Which brings us back to the beige problem.

What to do on Election Day? Normally I’d go Green, but they’ve promised to give their preferences to Labor, so it seems more sensible to save the administration costs and cut out the middle man. But I can’t support Labor’s spineless attitude to carbon emissions or asylum seekers. And I couldn’t vote for Tony ‘I’m a Christian, but I’d turn the boats around’ Abbott. (I dare you to explain that one to Jesus, Tone.) Which leaves the donkey. But I just don’t know if I can do it. I’m the great-granddaughter of a man who fought at Gallipoli; yes, by all accounts he was mildly insane and it’s possible he had no idea what he was fighting for and didn’t care, but I cannot sully his memory by squandering my right to vote. (As opposed to sullying his memory by declaring via the world wide web that he was mentally infirm and trigger-happy.)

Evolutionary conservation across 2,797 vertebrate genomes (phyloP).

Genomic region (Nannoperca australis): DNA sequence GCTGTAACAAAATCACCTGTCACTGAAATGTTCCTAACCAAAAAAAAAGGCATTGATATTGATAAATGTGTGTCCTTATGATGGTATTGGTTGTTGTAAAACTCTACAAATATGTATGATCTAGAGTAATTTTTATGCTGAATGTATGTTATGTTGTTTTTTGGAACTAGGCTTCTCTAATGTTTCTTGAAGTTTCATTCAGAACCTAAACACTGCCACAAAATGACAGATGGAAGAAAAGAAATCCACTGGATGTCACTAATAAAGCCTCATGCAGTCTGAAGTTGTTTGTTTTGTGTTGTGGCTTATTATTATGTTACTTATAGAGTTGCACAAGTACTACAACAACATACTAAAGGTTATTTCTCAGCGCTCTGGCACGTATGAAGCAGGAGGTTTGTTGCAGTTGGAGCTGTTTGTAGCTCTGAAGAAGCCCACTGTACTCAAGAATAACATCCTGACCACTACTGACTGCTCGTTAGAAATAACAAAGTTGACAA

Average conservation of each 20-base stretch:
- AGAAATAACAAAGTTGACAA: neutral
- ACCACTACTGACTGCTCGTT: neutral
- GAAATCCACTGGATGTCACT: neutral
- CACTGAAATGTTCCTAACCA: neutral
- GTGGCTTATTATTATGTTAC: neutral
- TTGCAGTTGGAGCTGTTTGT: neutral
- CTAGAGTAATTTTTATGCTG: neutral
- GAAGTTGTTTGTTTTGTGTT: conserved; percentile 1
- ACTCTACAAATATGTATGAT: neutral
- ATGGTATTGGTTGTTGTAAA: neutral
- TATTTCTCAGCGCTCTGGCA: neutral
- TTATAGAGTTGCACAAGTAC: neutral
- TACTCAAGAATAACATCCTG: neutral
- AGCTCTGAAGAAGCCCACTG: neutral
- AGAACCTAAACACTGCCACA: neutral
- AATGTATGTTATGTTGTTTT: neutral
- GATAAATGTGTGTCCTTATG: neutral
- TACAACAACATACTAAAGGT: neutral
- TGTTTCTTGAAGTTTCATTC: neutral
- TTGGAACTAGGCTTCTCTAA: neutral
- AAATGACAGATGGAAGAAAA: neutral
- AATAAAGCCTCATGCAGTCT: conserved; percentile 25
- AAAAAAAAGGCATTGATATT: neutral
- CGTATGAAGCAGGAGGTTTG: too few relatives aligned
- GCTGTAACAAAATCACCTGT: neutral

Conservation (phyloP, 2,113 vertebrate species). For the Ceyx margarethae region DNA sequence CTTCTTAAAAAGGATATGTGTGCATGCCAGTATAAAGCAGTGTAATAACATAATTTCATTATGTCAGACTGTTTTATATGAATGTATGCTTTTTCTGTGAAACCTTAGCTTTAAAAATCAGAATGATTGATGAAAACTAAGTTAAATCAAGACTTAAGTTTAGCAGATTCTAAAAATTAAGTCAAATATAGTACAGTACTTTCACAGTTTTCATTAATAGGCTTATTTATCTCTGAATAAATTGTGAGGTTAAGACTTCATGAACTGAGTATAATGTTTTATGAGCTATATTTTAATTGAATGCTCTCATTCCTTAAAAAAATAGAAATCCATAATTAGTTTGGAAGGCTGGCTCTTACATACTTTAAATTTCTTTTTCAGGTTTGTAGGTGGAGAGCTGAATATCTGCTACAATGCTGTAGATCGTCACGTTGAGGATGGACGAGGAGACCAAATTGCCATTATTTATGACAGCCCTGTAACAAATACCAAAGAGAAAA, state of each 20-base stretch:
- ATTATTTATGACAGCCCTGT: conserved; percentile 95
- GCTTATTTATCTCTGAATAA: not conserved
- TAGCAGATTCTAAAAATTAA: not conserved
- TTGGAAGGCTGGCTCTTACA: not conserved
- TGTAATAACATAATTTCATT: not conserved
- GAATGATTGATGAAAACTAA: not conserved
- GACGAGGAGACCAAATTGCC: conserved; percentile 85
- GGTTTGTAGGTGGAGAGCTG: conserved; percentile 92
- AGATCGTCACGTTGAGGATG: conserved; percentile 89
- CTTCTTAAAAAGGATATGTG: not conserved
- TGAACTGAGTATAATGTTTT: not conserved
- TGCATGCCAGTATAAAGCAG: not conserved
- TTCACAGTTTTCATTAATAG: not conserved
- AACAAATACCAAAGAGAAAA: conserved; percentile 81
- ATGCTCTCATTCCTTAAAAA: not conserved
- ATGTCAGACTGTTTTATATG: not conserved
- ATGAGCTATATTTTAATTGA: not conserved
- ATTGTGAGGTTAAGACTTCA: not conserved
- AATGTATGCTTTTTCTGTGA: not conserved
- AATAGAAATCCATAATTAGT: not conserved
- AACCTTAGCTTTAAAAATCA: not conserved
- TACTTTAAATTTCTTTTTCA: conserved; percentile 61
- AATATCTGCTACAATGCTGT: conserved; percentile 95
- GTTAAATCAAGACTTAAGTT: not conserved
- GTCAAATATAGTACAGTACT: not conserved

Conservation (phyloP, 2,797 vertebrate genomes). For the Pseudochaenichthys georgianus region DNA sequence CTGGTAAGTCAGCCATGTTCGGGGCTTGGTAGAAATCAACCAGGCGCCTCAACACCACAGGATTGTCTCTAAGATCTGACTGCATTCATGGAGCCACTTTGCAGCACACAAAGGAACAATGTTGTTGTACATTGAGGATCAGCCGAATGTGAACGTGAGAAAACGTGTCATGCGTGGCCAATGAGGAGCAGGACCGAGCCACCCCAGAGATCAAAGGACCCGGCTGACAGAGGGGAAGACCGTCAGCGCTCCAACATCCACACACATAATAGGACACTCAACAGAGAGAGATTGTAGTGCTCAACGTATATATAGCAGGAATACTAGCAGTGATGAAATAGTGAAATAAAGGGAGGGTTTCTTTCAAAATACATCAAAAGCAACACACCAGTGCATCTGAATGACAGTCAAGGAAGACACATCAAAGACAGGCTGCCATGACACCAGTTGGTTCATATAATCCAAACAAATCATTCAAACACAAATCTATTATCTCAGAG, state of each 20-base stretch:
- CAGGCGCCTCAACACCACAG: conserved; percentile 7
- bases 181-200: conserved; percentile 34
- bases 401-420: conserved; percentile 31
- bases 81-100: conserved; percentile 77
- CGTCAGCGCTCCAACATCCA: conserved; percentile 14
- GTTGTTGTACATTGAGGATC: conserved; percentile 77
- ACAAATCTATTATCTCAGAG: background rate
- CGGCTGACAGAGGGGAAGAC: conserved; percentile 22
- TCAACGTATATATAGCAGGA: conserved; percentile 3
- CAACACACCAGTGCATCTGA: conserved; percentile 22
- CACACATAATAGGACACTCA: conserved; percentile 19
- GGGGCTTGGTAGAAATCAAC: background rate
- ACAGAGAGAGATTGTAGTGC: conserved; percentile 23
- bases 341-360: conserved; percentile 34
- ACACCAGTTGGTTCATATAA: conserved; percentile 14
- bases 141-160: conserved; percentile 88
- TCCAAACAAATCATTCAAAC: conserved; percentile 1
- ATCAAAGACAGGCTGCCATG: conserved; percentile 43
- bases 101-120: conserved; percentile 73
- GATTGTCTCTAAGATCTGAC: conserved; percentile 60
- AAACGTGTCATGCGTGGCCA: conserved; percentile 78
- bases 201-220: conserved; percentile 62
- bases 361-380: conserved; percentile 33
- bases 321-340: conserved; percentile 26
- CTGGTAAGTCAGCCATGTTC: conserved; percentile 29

VotingThis doesn’t feel like democracy, because I was taught to believe that democracy is the election, by the people, of a government that will act on the people’s behalf. There is no-one acting on my behalf. There is no-one standing up saying: ‘to heck with popularity, we should not be imprisoning children and we should stand up to the bloody mining and oil companies to ensure there is still a world for those children to live in one-hundred years from now.’ In the words of Jacinda Woodhead, ‘we need a democracy with a pulse’. Yet all the blogging in the world won’t change the fact that in a couple of weeks we will all find ourselves in a cardboard booth, and I honestly don’t know what the hell I’ll do when I’m there.

Overland is a not-for-profit magazine with a proud history of supporting writers, and publishing ideas and voices often excluded from other places.